The insert controls the disbursement of the heat with air blowers, and this Napoleon model has two fans that run quietly so that you could talk on the phone without disruption. The insert, along with the flashing, is black with black, almond, or green porcelain enamel finishes, and the top of the cast iron door looks elegant with its arched design. It has a shelf above the door for a tea kettle or Dutch oven.

The door has a full-view glass window that adds ambiance to the room. The insert, along with the flashing and trim measures 32 H x 42-inches W. The insert can put out about 11, 500 to 14, 500 BTUs, at high burn it can be as high as 70,000 BTUs, which is enough to heat rooms of 2,000 square feet. This insert is not suitable for a mobile home, and it needs a chimney liner.

WHERE TO BUY

Fireplace inserts are available online from eBay, Amazon, and the eFireplaceStore.com. It’s also available at brick and mortar retailers specializing in the sale of fireplaces, fireplace supplies, and accessories.

WARRANTY

Limited Lifetime Warranty

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The Osburn company not only specializes in wood burning inserts, but they also make woodstoves.

​KEY FEATURES

This Osburn 1600 wood burning firebox is an efficient way to use your home’s fireplace. It fits into an opening in a brick or stone fireplace measuring 21 3/4 H x 26W x 14 ½-inches D. The over dimensions of the insert are: 21 1/2 H x 24 1/8 W x 22-inches D. It has a black metallic finish with a door made from cast iron.

The door has an adjustable handle with full-view glass with a system that can clean itself. There is also a blower that helps distribute the fire’s heat into the room, rather than up the chimney. It uses wood logs or pellets for fuel, but the logs can only be a maximum of 17-inches in length. The unit puts out up to 65,000 BTUs to heat a room that’s up to 1,600 square feet.

The six-inch vent pipe the unit needs is available separately, as is a door overlay, face place kit and faceplate trim. These items should be available from the retailer from where the customer purchases the insert.

WHERE TO BUY

​This fireplace insert is available from eBay, Amazon, Osburnwoodstoves.com, and eFireplaceStore.com and offline from fireplace and fireplace supply retailers.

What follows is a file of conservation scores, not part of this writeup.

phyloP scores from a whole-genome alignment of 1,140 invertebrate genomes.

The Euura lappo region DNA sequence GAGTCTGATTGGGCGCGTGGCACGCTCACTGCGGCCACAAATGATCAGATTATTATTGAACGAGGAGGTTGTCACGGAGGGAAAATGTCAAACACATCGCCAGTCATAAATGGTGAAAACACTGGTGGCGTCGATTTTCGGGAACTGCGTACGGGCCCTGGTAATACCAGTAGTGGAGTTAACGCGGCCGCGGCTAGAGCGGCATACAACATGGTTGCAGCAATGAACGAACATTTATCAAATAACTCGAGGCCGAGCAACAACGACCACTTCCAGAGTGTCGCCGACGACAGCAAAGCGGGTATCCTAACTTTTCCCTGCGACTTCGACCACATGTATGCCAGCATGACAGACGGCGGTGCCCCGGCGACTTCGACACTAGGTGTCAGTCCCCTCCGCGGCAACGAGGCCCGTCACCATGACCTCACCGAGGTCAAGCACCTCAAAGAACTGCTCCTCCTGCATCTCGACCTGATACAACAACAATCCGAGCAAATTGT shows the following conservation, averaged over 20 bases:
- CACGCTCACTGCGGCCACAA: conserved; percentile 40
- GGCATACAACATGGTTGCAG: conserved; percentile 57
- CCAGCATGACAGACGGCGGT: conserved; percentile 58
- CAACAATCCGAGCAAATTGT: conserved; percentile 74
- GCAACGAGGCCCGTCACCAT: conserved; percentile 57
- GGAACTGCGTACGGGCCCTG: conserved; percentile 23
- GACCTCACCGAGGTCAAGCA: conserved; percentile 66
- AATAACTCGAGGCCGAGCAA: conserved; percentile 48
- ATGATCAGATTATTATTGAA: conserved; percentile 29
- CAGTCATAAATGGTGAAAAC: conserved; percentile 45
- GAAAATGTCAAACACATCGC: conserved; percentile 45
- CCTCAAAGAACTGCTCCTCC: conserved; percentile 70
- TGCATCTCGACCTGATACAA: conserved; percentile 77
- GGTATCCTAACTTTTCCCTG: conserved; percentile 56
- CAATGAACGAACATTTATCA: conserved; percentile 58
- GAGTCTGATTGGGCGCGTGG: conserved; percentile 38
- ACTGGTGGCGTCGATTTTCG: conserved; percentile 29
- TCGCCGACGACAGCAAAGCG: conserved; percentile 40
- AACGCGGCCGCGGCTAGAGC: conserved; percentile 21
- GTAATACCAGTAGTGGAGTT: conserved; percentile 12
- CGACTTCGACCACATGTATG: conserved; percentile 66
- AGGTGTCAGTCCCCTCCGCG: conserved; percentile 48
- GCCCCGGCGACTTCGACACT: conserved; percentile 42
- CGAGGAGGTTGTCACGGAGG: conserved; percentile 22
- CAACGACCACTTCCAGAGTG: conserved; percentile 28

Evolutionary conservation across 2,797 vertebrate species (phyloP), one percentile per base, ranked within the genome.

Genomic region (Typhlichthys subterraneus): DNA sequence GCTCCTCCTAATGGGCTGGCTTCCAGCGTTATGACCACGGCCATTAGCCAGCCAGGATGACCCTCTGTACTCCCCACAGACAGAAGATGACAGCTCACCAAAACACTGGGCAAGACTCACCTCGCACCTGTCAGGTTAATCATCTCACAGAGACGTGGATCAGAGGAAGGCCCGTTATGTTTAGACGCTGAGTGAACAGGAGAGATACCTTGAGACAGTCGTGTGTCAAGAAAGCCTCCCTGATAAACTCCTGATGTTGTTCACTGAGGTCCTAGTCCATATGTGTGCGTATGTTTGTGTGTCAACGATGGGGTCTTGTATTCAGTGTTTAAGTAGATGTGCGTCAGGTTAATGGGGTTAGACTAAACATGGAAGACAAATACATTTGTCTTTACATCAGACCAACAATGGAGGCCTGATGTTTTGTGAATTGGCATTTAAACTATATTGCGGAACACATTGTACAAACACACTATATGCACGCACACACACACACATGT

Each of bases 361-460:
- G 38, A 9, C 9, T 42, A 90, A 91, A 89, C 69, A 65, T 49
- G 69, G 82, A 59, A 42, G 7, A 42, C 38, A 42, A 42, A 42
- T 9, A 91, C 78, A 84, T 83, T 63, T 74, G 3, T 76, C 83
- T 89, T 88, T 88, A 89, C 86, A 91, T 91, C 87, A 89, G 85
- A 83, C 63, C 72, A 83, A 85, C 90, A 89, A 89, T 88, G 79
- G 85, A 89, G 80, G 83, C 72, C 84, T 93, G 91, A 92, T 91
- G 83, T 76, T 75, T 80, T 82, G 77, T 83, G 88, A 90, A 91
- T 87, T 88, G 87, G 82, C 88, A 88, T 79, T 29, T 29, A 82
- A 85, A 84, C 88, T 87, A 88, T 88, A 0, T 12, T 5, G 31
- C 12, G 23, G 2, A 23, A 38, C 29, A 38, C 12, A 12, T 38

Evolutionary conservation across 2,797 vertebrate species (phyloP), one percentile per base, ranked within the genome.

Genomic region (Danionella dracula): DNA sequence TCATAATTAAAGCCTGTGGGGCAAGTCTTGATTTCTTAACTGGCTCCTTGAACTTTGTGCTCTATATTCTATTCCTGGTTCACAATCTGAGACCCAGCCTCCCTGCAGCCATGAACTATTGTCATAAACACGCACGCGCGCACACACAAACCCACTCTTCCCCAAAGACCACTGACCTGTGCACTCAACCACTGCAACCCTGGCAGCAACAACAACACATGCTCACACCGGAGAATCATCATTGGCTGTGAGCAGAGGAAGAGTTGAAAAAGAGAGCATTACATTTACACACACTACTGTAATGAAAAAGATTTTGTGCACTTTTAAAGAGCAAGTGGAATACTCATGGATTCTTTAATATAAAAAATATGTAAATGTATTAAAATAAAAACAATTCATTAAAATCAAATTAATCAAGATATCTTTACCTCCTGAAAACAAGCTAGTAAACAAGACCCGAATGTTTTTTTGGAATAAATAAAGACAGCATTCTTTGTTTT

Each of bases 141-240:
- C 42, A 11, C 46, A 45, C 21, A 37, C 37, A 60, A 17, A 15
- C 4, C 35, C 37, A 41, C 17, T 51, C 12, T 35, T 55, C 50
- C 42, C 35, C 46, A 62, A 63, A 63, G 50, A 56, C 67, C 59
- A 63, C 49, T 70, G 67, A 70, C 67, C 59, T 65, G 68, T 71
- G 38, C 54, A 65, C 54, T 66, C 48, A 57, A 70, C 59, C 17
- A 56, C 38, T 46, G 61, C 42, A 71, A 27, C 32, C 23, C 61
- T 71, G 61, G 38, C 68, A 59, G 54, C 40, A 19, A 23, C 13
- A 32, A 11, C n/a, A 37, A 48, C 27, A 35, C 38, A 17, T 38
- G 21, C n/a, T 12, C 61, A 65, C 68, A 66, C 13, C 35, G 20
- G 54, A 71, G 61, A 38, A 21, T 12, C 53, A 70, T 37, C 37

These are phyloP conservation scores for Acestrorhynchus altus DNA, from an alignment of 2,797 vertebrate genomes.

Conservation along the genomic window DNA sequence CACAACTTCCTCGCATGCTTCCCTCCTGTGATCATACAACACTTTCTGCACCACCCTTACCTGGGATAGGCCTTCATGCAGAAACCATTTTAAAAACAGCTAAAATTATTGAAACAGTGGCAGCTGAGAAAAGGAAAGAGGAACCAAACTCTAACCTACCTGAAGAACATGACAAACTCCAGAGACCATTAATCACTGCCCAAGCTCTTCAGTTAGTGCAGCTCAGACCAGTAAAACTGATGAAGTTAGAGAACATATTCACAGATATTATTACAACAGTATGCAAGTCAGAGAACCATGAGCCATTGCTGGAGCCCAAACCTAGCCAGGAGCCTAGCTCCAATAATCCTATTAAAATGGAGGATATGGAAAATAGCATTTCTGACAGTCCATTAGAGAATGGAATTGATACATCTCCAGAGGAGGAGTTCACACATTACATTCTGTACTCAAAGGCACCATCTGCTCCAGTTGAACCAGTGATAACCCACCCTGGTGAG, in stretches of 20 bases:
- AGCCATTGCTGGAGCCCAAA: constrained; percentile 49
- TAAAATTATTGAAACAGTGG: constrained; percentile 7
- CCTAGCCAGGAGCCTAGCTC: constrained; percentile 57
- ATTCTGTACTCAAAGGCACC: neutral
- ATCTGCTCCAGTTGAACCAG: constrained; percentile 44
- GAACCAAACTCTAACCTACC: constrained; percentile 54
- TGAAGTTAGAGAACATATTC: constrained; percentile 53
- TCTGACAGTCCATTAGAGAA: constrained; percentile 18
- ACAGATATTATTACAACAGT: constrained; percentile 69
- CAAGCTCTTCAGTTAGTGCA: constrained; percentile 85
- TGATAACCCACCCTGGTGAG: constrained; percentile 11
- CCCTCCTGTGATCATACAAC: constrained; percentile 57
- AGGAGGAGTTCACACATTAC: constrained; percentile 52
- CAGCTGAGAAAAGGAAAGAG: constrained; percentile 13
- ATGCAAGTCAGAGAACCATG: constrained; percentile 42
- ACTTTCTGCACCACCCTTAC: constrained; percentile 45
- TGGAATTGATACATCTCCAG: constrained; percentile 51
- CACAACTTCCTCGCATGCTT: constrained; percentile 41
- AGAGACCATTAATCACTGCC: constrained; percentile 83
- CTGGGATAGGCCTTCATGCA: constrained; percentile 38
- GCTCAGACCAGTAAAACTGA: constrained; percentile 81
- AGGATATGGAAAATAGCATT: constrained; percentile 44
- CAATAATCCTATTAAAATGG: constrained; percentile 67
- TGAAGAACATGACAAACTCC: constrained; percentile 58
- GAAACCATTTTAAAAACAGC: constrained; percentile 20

WARRANTY

​Lifetime warranty.

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The Timberwolf Economizer is on the list as the best wood burning fireplace insert, and it's from the Napoleon company. 

​KEY FEATURES

This fireplace insert comes with the flashing, so it measures 31 3/4 H x 44 7/16-inches W. It has a black metal box with a black cast iron door. The flashing is adjustable at 1/4-inch increments to provide a minimum hearth depth of 14-inches. It fits in a fireplace opening of 22 H x 25 7/8 W x 14-inches D.

The insert has two blowers that circulate heat for about 800 to 2,000 square feet, and they both have automatic thermodiscs with speed control to make the room more comfortable during cold weather. It has a heat output of up to 65,000 BTUs. The door has a large ceramic glass opening that allows you to check on the fire safely.

The insert has approval from the Environmental Protection Agency, EPA. The firebox has a full refractory lining, and it fits logs up to 18-inches long. This insert will need a vent pipe with a six-inch opening.

WHERE TO BUY

​This insert is available from eBay, Amazon, eFireplaceStore.com, and individual fireplace and fireplace supply retailers offline.

WARRANTY

​Limited Lifetime Warranty

Montlake fireplace insert

​Image Source: ironstrike.us

This fireplace insert provides an efficient way to make your home cozy during a wintry or early spring day.

​KEY FEATURES

The IronStrike Montlake 230 insert can convert masonry fireplaces into a clean-burning, efficient wood burning fireplace. It is from IronStrike's Country Collection so that it would fit well in any home with a country décor and an empty fireplace. The insert consists of heavy gauge steel, a cast iron heat exchanger, and high-density firebricks that retain heat for more efficiency.

It has one blower with variable speeds that delivers the heat from the insert into the room. The Montlake provides up to 76,000 BTUs that can warm areas measuring about 1,200 to 2,200 square feet to keep family rooms warm on even the most bitter winter evenings. Buyers can choose a top warming area that is heavy gauge steel or cast iron.